When I first started, I thought “what’s the big deal about cine lenses?” Why can’t I just use photo lenses that I already had access to. While I could just use photo lenses and they would work, cine lenses makes the job much easier because of key features. Before we get into the features of cine lenses, I want to note the most common lens mounts you’ll find: PL, EF, F, MFT, and E.
- Arri = PL Mount
- Canon = EF Mount
- Nikon = F Mount
- Micro Four Thirds = MFT Mount
- Sony = E Mount
Here is a table to help you navigate your search for lenses:
|Feature||Low-end photo lens||Professional Photo Lens||Cine lens|
|Weather sealing||Maybe||Most of the time||Always|
|Solid, rugged construction to ensure performance across demanding situations, including rental knocks||Unlikely||Always||Always|
|Protruding front or back element/barrel when focusing or zooming||Almost always||Sometimes||Never|
|Distinctive outer design and standard housing||Hardly||Most of the time||Always|
|Consistent physical lengths||Hardly||Hardly||Always|
|Easy to service?||No, especially due to image stabilization and ‘silent’ motors, AF, etc.||Yes|
|An effort to keep lenses around the same weight||No||No||Always|
|Made for extreme weather||Never||Sometimes||Always|
Let’s focus more on cine lenses (see what I did there)
Let’s say you are using a 85mm lens and then changed to a 35mm and then a 50mm with a photo lens. Will all three lenses look the same? Probably not. Cine lenses are designed to match, regardless of the focal length, exposure, weather, etc. In fact, you could say that, except for the focal length, a cine lens prime kit has a consistent look across the board. If you are still having questions about what lens you should use, check out this blog a wrote a while back.
While the Master Prime series is an amazing lens set, it isn’t very cost effective for independent filmmakers. Knowing this, Zeiss created a line of primes called the Compact Primes aka CP.2. They are available in different mounts: PL, EF, F, MFT, and E.
Schneider Cine-Xenar III
German manufacturer Schneider Optics, since its inception in 1913, has been an innovator in lens design for film professionals. While they usually deal in large format lenses, they offer independent filmmakers a cheaper cinema lens solution with the Cine-Xenar series of lenses.
Here is a video demo of the Cine-Xenar III series lenses in action from Schneider.
Cooke Mini S4
Cooke Optics has the high-end S4 line, but they’ve also developed a more cost-effective choice for independent filmmakers. Taking the design of the S4, they have crafted the Mini S4, which offers the resolution and optical quality comparable to the standard S4.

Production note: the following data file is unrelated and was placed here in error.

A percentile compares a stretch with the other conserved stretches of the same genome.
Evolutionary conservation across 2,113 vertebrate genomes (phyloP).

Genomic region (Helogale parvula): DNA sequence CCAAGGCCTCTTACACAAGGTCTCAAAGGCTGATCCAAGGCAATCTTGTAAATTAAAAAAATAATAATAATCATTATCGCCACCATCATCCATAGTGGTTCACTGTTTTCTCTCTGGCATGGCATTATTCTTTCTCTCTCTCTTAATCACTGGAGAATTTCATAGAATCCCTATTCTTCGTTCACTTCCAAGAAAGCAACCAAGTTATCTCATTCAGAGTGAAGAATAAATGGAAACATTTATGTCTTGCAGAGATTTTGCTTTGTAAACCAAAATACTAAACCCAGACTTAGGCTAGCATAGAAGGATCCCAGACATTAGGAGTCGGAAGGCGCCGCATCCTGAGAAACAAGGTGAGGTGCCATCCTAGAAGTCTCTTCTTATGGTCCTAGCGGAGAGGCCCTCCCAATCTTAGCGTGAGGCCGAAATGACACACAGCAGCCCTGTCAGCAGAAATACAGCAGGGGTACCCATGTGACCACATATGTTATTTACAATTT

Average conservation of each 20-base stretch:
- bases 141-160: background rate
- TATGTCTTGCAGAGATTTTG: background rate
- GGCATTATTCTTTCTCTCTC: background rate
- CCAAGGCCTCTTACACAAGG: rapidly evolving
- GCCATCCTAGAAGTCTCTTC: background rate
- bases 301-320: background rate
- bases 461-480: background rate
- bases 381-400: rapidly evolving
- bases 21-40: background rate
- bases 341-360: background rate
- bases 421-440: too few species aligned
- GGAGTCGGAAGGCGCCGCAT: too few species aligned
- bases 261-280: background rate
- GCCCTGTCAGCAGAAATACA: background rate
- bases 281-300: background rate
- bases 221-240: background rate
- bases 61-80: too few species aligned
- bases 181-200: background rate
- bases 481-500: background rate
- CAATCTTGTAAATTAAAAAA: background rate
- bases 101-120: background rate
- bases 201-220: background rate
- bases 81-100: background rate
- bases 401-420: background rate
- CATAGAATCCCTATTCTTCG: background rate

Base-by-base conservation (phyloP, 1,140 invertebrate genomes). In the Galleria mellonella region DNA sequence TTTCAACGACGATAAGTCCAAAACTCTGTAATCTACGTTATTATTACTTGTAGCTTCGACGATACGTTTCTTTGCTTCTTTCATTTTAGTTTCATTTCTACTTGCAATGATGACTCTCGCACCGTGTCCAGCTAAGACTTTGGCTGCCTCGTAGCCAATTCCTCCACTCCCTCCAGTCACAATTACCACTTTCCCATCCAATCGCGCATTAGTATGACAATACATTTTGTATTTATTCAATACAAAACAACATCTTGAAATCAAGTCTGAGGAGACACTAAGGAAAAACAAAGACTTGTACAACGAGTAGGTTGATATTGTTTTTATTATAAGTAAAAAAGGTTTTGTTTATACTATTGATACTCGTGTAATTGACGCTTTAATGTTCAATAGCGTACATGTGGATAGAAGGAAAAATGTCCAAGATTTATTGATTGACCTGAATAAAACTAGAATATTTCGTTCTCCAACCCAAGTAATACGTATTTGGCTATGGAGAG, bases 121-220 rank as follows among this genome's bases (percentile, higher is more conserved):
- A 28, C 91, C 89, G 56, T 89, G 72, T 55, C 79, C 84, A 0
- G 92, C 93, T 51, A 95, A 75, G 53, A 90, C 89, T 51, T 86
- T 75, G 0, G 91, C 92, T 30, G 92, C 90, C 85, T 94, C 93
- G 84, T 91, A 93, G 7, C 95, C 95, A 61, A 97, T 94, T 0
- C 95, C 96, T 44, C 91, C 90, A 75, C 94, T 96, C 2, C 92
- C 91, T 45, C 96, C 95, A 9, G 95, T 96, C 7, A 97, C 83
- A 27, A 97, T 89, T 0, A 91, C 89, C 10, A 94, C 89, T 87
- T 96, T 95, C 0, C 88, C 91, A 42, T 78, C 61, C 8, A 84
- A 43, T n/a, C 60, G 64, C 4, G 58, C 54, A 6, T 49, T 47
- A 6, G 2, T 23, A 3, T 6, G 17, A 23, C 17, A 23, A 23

Canon CN-E Primes
Canon has been considered the top camera manufacturer for independents around the world. Canon cine lenses as far as I know is rehoused canon photo lenses. Read further down the blog to see what rehoused lenses are. Here is a video that shows off the canon cine line of prime lenses.
The name XEEN comes from the experience of ‘scene’ and ‘seen.’ The first letter is replaced by an ‘X,’ which represents infinity. Just in case you needed some film trivia in your life. Rokinon Xeen lenses are completely different from the original Rokinon cine lenses.
Rokinon Cine Lenses
Last on the list is a set of lenses that are the cheapest cine lenses you will find. Rokinon’s lenses are basically the same as of Samyang and Bower. Rokinon lenses are cheaply made and because of that, they feel cheap. I still love my 14mm Rokinon Cine lens though.
Newer Cine lenses on the market.
Back in september 2016 Sigma announced a set of cine lenses. This video will explain the lenses much better than I could:
Tokina Cinemat ATX lenses look very interesting. The 11-16 photo lens is pretty popular amongst run and gun and event shooters. These lenses maybe a great alternative as well.
Let’s talk about rehoused photo lenses.
The process of making a lens a re-housed lens means that you take a photo lens and modify it to have a cine-lens feel. Certain features that are modified are de-clicking the aperture, adding focus gears for a follow focus, and sometimes increasing the diameter of the focus ring. A great company that has been doing this for a long is Duclos Lenses.
There is a great vintage lens shootout that you should check out if you haven’t seen it already. It was produced by Sharegrid and Duclos lenses.
What are your favorite cine lenses? Have you rehoused any photo lenses? Want to share it with the community? Let me know. Join the Capturing Light Facebook community: https://www.facebook.com/groups/capturinglightcommunity/.